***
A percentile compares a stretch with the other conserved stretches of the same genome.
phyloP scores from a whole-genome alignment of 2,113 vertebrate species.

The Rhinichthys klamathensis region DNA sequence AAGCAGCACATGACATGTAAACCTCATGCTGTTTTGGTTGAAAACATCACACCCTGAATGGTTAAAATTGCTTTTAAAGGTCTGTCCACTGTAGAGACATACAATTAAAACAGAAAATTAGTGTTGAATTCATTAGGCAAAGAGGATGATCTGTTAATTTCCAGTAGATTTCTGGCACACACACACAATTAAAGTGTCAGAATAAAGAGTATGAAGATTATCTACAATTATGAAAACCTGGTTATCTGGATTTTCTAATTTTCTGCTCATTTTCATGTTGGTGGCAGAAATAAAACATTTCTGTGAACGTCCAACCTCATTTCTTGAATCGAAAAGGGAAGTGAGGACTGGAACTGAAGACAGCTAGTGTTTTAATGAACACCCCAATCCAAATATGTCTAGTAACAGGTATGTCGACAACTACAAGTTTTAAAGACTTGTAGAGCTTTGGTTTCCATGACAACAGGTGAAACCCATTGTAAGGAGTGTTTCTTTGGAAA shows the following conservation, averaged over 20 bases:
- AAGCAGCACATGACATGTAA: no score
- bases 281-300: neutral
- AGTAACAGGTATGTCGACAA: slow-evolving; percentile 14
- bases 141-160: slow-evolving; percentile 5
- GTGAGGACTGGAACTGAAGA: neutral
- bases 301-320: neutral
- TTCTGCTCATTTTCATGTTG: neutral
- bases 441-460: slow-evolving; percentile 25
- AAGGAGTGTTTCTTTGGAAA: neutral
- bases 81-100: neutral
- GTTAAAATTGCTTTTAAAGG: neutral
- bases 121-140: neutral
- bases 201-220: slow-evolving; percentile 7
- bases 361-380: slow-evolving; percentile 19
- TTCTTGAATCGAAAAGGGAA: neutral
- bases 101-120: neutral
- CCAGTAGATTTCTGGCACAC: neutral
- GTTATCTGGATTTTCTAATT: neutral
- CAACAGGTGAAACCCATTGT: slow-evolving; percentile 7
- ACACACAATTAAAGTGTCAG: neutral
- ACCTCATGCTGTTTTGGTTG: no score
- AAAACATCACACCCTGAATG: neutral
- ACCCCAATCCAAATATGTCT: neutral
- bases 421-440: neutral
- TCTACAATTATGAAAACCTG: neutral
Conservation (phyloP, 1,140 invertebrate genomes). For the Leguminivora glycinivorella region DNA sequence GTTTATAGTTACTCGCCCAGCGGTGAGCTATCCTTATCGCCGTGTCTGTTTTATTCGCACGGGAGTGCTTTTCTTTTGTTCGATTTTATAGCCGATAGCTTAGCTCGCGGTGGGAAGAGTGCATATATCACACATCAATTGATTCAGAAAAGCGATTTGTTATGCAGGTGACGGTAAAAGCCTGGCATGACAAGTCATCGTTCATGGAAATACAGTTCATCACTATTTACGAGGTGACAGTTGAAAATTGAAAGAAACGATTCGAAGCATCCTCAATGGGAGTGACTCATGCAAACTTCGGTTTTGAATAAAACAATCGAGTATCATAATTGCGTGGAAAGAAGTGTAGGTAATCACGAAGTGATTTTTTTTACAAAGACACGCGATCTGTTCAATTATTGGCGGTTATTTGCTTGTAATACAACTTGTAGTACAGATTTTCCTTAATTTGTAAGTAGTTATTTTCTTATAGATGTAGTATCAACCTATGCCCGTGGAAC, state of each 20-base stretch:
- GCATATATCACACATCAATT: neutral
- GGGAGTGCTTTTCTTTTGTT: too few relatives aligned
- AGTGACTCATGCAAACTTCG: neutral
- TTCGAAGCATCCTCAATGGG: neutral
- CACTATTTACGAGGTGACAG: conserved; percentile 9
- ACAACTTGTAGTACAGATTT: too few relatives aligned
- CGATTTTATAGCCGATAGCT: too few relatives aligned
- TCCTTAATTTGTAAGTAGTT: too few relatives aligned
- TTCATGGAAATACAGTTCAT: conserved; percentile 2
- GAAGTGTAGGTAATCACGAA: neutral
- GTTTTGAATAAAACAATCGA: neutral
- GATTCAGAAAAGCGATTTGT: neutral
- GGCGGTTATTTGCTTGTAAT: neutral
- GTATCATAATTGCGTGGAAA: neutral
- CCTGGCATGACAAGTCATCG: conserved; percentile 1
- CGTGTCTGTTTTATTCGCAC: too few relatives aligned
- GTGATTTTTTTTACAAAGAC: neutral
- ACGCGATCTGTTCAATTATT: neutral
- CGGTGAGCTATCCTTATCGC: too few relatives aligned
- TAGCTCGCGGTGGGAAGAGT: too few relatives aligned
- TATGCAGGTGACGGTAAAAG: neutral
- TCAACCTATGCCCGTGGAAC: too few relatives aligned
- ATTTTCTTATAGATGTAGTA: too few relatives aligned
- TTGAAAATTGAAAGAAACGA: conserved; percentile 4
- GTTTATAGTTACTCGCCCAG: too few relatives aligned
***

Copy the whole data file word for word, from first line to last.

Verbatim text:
A percentile compares a stretch with the other conserved stretches of the same genome.
phyloP scores from a whole-genome alignment of 2,113 vertebrate species.

The Rhinichthys klamathensis region DNA sequence AAGCAGCACATGACATGTAAACCTCATGCTGTTTTGGTTGAAAACATCACACCCTGAATGGTTAAAATTGCTTTTAAAGGTCTGTCCACTGTAGAGACATACAATTAAAACAGAAAATTAGTGTTGAATTCATTAGGCAAAGAGGATGATCTGTTAATTTCCAGTAGATTTCTGGCACACACACACAATTAAAGTGTCAGAATAAAGAGTATGAAGATTATCTACAATTATGAAAACCTGGTTATCTGGATTTTCTAATTTTCTGCTCATTTTCATGTTGGTGGCAGAAATAAAACATTTCTGTGAACGTCCAACCTCATTTCTTGAATCGAAAAGGGAAGTGAGGACTGGAACTGAAGACAGCTAGTGTTTTAATGAACACCCCAATCCAAATATGTCTAGTAACAGGTATGTCGACAACTACAAGTTTTAAAGACTTGTAGAGCTTTGGTTTCCATGACAACAGGTGAAACCCATTGTAAGGAGTGTTTCTTTGGAAA shows the following conservation, averaged over 20 bases:
- AAGCAGCACATGACATGTAA: no score
- bases 281-300: neutral
- AGTAACAGGTATGTCGACAA: slow-evolving; percentile 14
- bases 141-160: slow-evolving; percentile 5
- GTGAGGACTGGAACTGAAGA: neutral
- bases 301-320: neutral
- TTCTGCTCATTTTCATGTTG: neutral
- bases 441-460: slow-evolving; percentile 25
- AAGGAGTGTTTCTTTGGAAA: neutral
- bases 81-100: neutral
- GTTAAAATTGCTTTTAAAGG: neutral
- bases 121-140: neutral
- bases 201-220: slow-evolving; percentile 7
- bases 361-380: slow-evolving; percentile 19
- TTCTTGAATCGAAAAGGGAA: neutral
- bases 101-120: neutral
- CCAGTAGATTTCTGGCACAC: neutral
- GTTATCTGGATTTTCTAATT: neutral
- CAACAGGTGAAACCCATTGT: slow-evolving; percentile 7
- ACACACAATTAAAGTGTCAG: neutral
- ACCTCATGCTGTTTTGGTTG: no score
- AAAACATCACACCCTGAATG: neutral
- ACCCCAATCCAAATATGTCT: neutral
- bases 421-440: neutral
- TCTACAATTATGAAAACCTG: neutral
Conservation (phyloP, 1,140 invertebrate genomes). For the Leguminivora glycinivorella region DNA sequence GTTTATAGTTACTCGCCCAGCGGTGAGCTATCCTTATCGCCGTGTCTGTTTTATTCGCACGGGAGTGCTTTTCTTTTGTTCGATTTTATAGCCGATAGCTTAGCTCGCGGTGGGAAGAGTGCATATATCACACATCAATTGATTCAGAAAAGCGATTTGTTATGCAGGTGACGGTAAAAGCCTGGCATGACAAGTCATCGTTCATGGAAATACAGTTCATCACTATTTACGAGGTGACAGTTGAAAATTGAAAGAAACGATTCGAAGCATCCTCAATGGGAGTGACTCATGCAAACTTCGGTTTTGAATAAAACAATCGAGTATCATAATTGCGTGGAAAGAAGTGTAGGTAATCACGAAGTGATTTTTTTTACAAAGACACGCGATCTGTTCAATTATTGGCGGTTATTTGCTTGTAATACAACTTGTAGTACAGATTTTCCTTAATTTGTAAGTAGTTATTTTCTTATAGATGTAGTATCAACCTATGCCCGTGGAAC, state of each 20-base stretch:
- GCATATATCACACATCAATT: neutral
- GGGAGTGCTTTTCTTTTGTT: too few relatives aligned
- AGTGACTCATGCAAACTTCG: neutral
- TTCGAAGCATCCTCAATGGG: neutral
- CACTATTTACGAGGTGACAG: conserved; percentile 9
- ACAACTTGTAGTACAGATTT: too few relatives aligned
- CGATTTTATAGCCGATAGCT: too few relatives aligned
- TCCTTAATTTGTAAGTAGTT: too few relatives aligned
- TTCATGGAAATACAGTTCAT: conserved; percentile 2
- GAAGTGTAGGTAATCACGAA: neutral
- GTTTTGAATAAAACAATCGA: neutral
- GATTCAGAAAAGCGATTTGT: neutral
- GGCGGTTATTTGCTTGTAAT: neutral
- GTATCATAATTGCGTGGAAA: neutral
- CCTGGCATGACAAGTCATCG: conserved; percentile 1
- CGTGTCTGTTTTATTCGCAC: too few relatives aligned
- GTGATTTTTTTTACAAAGAC: neutral
- ACGCGATCTGTTCAATTATT: neutral
- CGGTGAGCTATCCTTATCGC: too few relatives aligned
- TAGCTCGCGGTGGGAAGAGT: too few relatives aligned
- TATGCAGGTGACGGTAAAAG: neutral
- TCAACCTATGCCCGTGGAAC: too few relatives aligned
- ATTTTCTTATAGATGTAGTA: too few relatives aligned
- TTGAAAATTGAAAGAAACGA: conserved; percentile 4
- GTTTATAGTTACTCGCCCAG: too few relatives aligned